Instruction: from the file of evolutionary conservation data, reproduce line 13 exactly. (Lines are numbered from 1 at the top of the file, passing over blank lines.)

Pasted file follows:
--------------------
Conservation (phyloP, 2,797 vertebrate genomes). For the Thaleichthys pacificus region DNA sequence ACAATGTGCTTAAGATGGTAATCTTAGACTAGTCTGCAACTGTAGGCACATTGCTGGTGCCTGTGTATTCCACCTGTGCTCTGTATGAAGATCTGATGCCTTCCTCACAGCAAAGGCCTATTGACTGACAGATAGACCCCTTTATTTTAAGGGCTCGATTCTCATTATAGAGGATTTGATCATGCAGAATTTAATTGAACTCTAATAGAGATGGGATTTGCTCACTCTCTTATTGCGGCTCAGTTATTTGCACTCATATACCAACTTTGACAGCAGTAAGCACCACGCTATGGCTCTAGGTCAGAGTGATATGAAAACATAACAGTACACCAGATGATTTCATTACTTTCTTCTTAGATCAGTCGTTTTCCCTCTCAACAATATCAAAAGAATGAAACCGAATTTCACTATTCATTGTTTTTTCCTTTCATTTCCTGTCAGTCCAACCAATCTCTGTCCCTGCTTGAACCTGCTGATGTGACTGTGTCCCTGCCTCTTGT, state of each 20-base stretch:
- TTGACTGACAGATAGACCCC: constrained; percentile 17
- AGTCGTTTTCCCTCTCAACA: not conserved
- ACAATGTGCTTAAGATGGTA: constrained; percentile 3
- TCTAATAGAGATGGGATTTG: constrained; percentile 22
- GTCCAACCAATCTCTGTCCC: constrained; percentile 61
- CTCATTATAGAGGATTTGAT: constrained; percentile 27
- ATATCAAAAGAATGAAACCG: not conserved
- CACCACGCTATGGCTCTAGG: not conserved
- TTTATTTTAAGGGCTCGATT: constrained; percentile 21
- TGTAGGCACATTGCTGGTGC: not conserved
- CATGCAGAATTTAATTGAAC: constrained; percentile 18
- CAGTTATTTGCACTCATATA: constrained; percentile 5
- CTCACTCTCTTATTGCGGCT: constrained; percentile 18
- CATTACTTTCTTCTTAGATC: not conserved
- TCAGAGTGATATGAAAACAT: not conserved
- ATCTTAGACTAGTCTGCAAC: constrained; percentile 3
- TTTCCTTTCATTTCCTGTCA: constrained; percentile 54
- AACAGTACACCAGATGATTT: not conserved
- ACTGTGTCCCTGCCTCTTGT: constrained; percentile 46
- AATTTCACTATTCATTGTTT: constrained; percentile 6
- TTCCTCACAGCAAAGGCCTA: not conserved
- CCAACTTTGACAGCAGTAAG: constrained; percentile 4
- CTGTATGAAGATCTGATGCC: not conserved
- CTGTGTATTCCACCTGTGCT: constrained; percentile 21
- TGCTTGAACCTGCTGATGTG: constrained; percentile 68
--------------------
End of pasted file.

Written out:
- CAGTTATTTGCACTCATATA: constrained; percentile 5